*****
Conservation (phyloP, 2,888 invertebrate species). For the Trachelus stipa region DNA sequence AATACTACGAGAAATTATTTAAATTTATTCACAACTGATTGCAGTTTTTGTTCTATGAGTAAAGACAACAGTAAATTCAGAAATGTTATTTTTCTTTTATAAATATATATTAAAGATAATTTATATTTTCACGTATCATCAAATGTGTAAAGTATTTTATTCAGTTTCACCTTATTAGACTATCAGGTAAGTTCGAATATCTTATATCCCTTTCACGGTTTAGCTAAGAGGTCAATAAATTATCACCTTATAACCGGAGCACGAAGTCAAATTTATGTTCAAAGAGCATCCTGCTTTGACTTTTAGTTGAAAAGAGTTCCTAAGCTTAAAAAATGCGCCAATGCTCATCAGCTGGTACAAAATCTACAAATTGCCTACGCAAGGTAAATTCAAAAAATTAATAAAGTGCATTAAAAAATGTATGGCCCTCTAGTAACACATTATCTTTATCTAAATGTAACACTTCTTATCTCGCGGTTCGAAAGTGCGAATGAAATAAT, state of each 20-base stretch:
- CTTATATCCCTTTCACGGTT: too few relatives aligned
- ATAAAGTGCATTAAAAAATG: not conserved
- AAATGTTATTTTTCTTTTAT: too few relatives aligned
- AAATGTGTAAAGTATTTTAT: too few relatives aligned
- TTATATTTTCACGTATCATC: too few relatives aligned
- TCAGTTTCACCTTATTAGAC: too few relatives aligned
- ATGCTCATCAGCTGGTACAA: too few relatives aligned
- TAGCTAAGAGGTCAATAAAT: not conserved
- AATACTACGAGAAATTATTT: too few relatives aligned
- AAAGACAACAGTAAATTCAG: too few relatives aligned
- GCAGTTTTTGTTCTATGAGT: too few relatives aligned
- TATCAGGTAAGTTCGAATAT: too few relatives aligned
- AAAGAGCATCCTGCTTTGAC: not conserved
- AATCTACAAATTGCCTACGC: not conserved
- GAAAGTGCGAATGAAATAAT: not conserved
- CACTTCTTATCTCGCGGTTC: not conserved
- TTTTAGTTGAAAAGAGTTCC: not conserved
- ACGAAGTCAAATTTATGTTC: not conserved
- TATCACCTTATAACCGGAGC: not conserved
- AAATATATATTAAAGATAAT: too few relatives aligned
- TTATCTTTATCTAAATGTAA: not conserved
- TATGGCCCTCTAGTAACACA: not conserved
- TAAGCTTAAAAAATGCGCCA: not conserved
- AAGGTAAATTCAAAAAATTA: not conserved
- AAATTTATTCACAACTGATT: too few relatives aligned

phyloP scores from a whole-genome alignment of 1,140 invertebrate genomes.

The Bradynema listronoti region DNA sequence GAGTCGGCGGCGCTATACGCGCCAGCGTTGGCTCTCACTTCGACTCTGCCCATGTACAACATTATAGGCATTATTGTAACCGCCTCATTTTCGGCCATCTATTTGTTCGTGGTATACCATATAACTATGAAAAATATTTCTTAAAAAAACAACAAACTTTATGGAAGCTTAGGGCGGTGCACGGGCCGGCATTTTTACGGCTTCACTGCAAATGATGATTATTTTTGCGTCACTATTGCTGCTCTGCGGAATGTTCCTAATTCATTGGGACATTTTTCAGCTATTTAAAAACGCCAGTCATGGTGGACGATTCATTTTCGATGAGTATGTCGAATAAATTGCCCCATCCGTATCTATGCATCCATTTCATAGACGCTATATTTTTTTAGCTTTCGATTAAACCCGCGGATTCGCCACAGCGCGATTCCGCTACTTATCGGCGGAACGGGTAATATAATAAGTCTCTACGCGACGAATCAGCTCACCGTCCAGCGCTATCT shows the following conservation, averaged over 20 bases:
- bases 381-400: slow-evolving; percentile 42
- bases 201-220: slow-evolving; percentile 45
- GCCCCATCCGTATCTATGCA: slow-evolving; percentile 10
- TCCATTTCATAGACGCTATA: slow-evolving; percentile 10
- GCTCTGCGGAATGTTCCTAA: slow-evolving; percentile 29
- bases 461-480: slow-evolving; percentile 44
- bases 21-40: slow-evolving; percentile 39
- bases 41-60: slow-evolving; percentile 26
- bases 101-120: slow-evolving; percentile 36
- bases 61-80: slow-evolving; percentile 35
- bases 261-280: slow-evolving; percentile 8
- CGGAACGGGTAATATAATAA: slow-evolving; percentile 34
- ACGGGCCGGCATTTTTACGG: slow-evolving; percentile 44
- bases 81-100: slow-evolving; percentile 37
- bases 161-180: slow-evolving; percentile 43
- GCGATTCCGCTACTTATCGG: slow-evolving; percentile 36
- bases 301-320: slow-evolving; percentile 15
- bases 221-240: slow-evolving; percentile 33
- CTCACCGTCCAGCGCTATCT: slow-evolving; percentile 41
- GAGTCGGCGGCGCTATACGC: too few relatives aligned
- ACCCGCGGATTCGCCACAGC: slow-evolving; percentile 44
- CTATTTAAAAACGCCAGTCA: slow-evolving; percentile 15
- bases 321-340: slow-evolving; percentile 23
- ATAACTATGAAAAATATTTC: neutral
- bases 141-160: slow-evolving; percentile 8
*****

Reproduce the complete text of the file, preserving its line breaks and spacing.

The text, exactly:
Conservation (phyloP, 2,888 invertebrate species). For the Trachelus stipa region DNA sequence AATACTACGAGAAATTATTTAAATTTATTCACAACTGATTGCAGTTTTTGTTCTATGAGTAAAGACAACAGTAAATTCAGAAATGTTATTTTTCTTTTATAAATATATATTAAAGATAATTTATATTTTCACGTATCATCAAATGTGTAAAGTATTTTATTCAGTTTCACCTTATTAGACTATCAGGTAAGTTCGAATATCTTATATCCCTTTCACGGTTTAGCTAAGAGGTCAATAAATTATCACCTTATAACCGGAGCACGAAGTCAAATTTATGTTCAAAGAGCATCCTGCTTTGACTTTTAGTTGAAAAGAGTTCCTAAGCTTAAAAAATGCGCCAATGCTCATCAGCTGGTACAAAATCTACAAATTGCCTACGCAAGGTAAATTCAAAAAATTAATAAAGTGCATTAAAAAATGTATGGCCCTCTAGTAACACATTATCTTTATCTAAATGTAACACTTCTTATCTCGCGGTTCGAAAGTGCGAATGAAATAAT, state of each 20-base stretch:
- CTTATATCCCTTTCACGGTT: too few relatives aligned
- ATAAAGTGCATTAAAAAATG: not conserved
- AAATGTTATTTTTCTTTTAT: too few relatives aligned
- AAATGTGTAAAGTATTTTAT: too few relatives aligned
- TTATATTTTCACGTATCATC: too few relatives aligned
- TCAGTTTCACCTTATTAGAC: too few relatives aligned
- ATGCTCATCAGCTGGTACAA: too few relatives aligned
- TAGCTAAGAGGTCAATAAAT: not conserved
- AATACTACGAGAAATTATTT: too few relatives aligned
- AAAGACAACAGTAAATTCAG: too few relatives aligned
- GCAGTTTTTGTTCTATGAGT: too few relatives aligned
- TATCAGGTAAGTTCGAATAT: too few relatives aligned
- AAAGAGCATCCTGCTTTGAC: not conserved
- AATCTACAAATTGCCTACGC: not conserved
- GAAAGTGCGAATGAAATAAT: not conserved
- CACTTCTTATCTCGCGGTTC: not conserved
- TTTTAGTTGAAAAGAGTTCC: not conserved
- ACGAAGTCAAATTTATGTTC: not conserved
- TATCACCTTATAACCGGAGC: not conserved
- AAATATATATTAAAGATAAT: too few relatives aligned
- TTATCTTTATCTAAATGTAA: not conserved
- TATGGCCCTCTAGTAACACA: not conserved
- TAAGCTTAAAAAATGCGCCA: not conserved
- AAGGTAAATTCAAAAAATTA: not conserved
- AAATTTATTCACAACTGATT: too few relatives aligned

phyloP scores from a whole-genome alignment of 1,140 invertebrate genomes.

The Bradynema listronoti region DNA sequence GAGTCGGCGGCGCTATACGCGCCAGCGTTGGCTCTCACTTCGACTCTGCCCATGTACAACATTATAGGCATTATTGTAACCGCCTCATTTTCGGCCATCTATTTGTTCGTGGTATACCATATAACTATGAAAAATATTTCTTAAAAAAACAACAAACTTTATGGAAGCTTAGGGCGGTGCACGGGCCGGCATTTTTACGGCTTCACTGCAAATGATGATTATTTTTGCGTCACTATTGCTGCTCTGCGGAATGTTCCTAATTCATTGGGACATTTTTCAGCTATTTAAAAACGCCAGTCATGGTGGACGATTCATTTTCGATGAGTATGTCGAATAAATTGCCCCATCCGTATCTATGCATCCATTTCATAGACGCTATATTTTTTTAGCTTTCGATTAAACCCGCGGATTCGCCACAGCGCGATTCCGCTACTTATCGGCGGAACGGGTAATATAATAAGTCTCTACGCGACGAATCAGCTCACCGTCCAGCGCTATCT shows the following conservation, averaged over 20 bases:
- bases 381-400: slow-evolving; percentile 42
- bases 201-220: slow-evolving; percentile 45
- GCCCCATCCGTATCTATGCA: slow-evolving; percentile 10
- TCCATTTCATAGACGCTATA: slow-evolving; percentile 10
- GCTCTGCGGAATGTTCCTAA: slow-evolving; percentile 29
- bases 461-480: slow-evolving; percentile 44
- bases 21-40: slow-evolving; percentile 39
- bases 41-60: slow-evolving; percentile 26
- bases 101-120: slow-evolving; percentile 36
- bases 61-80: slow-evolving; percentile 35
- bases 261-280: slow-evolving; percentile 8
- CGGAACGGGTAATATAATAA: slow-evolving; percentile 34
- ACGGGCCGGCATTTTTACGG: slow-evolving; percentile 44
- bases 81-100: slow-evolving; percentile 37
- bases 161-180: slow-evolving; percentile 43
- GCGATTCCGCTACTTATCGG: slow-evolving; percentile 36
- bases 301-320: slow-evolving; percentile 15
- bases 221-240: slow-evolving; percentile 33
- CTCACCGTCCAGCGCTATCT: slow-evolving; percentile 41
- GAGTCGGCGGCGCTATACGC: too few relatives aligned
- ACCCGCGGATTCGCCACAGC: slow-evolving; percentile 44
- CTATTTAAAAACGCCAGTCA: slow-evolving; percentile 15
- bases 321-340: slow-evolving; percentile 23
- ATAACTATGAAAAATATTTC: neutral
- bases 141-160: slow-evolving; percentile 8